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Connecting with Your Introverted Teen

At a recent conference I was urging fathers to press in and communicate with their children. One father asked, “How do I communicate with my 16-year-old who is very introverted and doesn’t seem willing to talk?”

Here are a few of the things to consider.

1. Start by considering the environment. I would ask if this is a personality issue or has the lack of communication come about because of something that has happened. Is there an open communication dynamic in our home? Have I sinfully allowed him to turn in on himself because I was too busy or afraid to press in?

2. Prepare him for increased conversation. I would say something like, “Hey Alex, I have noticed that we struggle communicating. But we really need to connect. Especially as we are thinking about college. I know that sin affects our communication. Some people overtalk and some people undertalk. I think we are on the undertalk scale. But personality is not destiny. We can change in this way. In a week, we are going to go out and talk about college and what you are thinking. Specifically I would like you to think about: Question 1, Question 2. Etc.” In other words, warn him that the communication status quo is going to change.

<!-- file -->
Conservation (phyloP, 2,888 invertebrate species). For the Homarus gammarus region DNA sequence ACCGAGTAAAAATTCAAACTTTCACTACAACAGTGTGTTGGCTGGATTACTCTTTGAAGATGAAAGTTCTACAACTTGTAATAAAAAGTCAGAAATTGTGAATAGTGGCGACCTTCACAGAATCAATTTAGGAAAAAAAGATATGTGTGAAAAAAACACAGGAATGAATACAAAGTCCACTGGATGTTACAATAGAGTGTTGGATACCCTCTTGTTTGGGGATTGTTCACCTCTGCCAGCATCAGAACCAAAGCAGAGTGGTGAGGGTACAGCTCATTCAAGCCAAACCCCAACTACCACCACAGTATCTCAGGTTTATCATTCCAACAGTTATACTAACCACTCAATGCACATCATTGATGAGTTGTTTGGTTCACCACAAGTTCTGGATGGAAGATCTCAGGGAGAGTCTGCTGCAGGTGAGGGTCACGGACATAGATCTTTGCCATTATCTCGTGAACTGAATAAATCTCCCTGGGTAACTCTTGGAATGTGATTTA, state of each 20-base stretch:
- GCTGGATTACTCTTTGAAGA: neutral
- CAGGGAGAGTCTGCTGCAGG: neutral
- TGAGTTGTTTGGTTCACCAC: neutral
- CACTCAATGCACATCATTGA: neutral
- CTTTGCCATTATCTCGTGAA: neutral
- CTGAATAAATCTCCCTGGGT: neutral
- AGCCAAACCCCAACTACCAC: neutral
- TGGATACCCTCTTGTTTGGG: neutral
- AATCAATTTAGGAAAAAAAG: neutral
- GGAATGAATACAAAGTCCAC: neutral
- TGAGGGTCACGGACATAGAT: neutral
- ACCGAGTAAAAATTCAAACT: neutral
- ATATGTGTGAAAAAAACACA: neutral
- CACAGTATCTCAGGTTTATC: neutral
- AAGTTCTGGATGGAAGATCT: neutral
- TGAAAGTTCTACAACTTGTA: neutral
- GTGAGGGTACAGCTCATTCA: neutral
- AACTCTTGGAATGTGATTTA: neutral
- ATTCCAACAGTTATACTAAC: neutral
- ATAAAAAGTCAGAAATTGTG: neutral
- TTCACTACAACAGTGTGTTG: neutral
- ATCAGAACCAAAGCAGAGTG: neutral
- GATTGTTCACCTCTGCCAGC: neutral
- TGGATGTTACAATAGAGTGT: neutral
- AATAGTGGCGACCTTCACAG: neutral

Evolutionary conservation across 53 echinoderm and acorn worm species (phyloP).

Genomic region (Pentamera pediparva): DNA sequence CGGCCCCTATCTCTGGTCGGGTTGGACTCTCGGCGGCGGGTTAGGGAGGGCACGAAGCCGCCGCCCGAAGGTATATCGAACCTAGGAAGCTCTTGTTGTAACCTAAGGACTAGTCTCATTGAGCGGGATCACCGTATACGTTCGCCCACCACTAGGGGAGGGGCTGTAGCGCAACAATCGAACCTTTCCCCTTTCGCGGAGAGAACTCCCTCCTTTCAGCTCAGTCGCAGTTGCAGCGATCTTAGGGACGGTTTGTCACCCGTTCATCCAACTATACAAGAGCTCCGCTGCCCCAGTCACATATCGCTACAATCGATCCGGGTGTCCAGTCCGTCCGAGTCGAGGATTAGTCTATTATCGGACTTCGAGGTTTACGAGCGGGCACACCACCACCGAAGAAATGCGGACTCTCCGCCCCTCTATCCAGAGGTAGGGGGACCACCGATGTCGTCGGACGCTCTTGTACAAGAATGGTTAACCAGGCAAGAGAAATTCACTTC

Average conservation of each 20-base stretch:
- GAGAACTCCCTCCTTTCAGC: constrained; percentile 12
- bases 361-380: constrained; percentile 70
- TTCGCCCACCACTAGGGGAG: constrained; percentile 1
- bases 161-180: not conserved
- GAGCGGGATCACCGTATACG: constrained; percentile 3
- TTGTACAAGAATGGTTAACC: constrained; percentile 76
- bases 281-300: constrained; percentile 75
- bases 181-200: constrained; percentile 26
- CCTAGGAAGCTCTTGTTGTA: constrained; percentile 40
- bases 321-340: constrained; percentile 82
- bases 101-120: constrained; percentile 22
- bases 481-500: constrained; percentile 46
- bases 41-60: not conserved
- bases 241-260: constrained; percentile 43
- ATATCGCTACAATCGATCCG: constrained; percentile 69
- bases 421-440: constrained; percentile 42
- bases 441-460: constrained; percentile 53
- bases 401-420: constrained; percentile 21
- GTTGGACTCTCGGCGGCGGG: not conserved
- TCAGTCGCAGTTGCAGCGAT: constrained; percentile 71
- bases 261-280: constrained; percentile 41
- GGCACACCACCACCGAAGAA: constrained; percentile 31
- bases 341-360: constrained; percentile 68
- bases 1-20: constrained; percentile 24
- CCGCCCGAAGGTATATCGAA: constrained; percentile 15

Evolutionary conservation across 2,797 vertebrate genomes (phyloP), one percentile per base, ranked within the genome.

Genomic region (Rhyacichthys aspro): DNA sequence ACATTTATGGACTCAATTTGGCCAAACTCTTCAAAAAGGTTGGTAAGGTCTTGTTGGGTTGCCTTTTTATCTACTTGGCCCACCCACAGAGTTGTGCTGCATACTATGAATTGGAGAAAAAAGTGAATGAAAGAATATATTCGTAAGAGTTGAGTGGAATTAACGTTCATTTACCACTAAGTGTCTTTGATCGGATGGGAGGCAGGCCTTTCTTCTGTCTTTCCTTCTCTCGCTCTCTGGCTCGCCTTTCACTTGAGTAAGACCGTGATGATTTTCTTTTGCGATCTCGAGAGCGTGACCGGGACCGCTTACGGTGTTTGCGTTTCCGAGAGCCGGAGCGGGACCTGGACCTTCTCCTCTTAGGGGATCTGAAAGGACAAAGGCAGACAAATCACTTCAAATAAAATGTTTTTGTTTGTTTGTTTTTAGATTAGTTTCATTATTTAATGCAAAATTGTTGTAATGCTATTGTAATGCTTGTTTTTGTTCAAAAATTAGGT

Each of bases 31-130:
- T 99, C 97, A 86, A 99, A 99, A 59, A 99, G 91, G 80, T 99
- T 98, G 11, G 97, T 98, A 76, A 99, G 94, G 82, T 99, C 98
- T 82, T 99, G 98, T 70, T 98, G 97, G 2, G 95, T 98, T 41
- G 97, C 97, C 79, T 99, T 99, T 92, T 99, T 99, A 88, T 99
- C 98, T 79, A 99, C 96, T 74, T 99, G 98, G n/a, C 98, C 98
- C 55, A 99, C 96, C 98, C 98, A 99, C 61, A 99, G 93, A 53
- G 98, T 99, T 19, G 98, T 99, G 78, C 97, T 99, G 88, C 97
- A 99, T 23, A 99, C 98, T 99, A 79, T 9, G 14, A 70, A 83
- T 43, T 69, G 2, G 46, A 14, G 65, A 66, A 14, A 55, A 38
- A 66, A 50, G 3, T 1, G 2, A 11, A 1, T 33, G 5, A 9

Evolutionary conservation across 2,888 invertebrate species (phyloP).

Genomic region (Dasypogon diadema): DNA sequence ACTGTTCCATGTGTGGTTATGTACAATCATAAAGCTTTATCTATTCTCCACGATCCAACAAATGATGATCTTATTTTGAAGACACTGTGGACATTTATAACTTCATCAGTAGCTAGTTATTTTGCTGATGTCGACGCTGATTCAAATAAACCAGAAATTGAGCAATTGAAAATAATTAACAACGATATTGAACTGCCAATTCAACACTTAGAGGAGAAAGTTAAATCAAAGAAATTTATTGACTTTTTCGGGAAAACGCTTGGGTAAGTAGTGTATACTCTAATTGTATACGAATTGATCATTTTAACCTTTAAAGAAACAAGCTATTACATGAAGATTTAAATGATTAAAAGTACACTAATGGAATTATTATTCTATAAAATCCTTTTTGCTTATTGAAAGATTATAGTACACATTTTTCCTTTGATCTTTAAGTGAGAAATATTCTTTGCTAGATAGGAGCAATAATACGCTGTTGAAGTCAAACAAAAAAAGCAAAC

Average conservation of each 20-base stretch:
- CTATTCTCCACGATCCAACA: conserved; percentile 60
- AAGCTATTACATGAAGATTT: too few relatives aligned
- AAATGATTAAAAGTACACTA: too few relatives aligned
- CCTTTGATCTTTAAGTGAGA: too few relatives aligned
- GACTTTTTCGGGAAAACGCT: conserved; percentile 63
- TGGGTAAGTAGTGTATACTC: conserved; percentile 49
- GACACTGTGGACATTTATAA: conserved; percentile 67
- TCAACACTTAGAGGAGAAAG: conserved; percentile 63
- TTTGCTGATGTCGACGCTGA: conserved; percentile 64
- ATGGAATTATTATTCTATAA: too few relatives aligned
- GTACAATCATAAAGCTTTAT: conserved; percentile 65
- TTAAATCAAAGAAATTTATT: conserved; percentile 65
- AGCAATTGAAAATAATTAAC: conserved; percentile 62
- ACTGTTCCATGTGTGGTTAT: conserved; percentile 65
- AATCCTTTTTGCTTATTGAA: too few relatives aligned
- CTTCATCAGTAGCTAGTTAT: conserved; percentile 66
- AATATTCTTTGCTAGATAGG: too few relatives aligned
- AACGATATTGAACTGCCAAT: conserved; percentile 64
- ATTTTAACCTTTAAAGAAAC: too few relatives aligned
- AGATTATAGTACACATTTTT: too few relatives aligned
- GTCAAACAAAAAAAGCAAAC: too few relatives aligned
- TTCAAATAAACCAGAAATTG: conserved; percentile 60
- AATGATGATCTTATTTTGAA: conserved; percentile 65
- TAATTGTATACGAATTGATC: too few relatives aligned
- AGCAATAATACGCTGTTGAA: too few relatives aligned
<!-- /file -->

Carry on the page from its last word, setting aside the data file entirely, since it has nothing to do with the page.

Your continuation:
3. I might give him another reminder the day before. “Hey I’m looking forward to going out tomorrow morning. Have you thought anymore about what I asked you?”

4. Prepare for the time to communicate. Too often we are haphazard in our communication. Set aside a time and place to talk. Come with prepared questions.There are different levels of communication: information, opinions, feelings, and heart-level transparency. If there has not been open communication, you want to keep it as the top levels of information. Coming with a prepared list of questions is often vital to a successful conversation. Put some time in and prepare!

5. As you go out, make sure you are communicating Christ-like affection. Pray for Christ-like love AND affection. You want him to feel your affection and support. If he feels those things, don’t be afraid to press in that he needs to communicate more. Yes, undertalking has personality components. But it also has sinful components. Sometimes the thought is – “I just don’t want to be bothered communicating with you.” We want to press against that.

6. To increase communication, seek to learn about things he is interested in. One well-known teacher relayed how his single mother had three bookshelves with books on psychology, engineering, and medicine. Why? Because those were the professions of her sons and she wanted to be able to talk with them. What is your child interested in? Ask for him to teach you. When I asked my college-age son to teach me about art, he told his professor. With tears in his eyes, the professor replied to my son, “My father has never asked me to explain art to him.”

7. Finally, realize that this is a dance. If you have not been communicating for a while then you cannot expect all things at once. You press a little and establish a new normal. Then wait for a time. And press in again. Trust, change, and communication will take time. Perhaps both of you will need to repent of sin in this area.

Community and communion only happen with communication. Keep pressing in!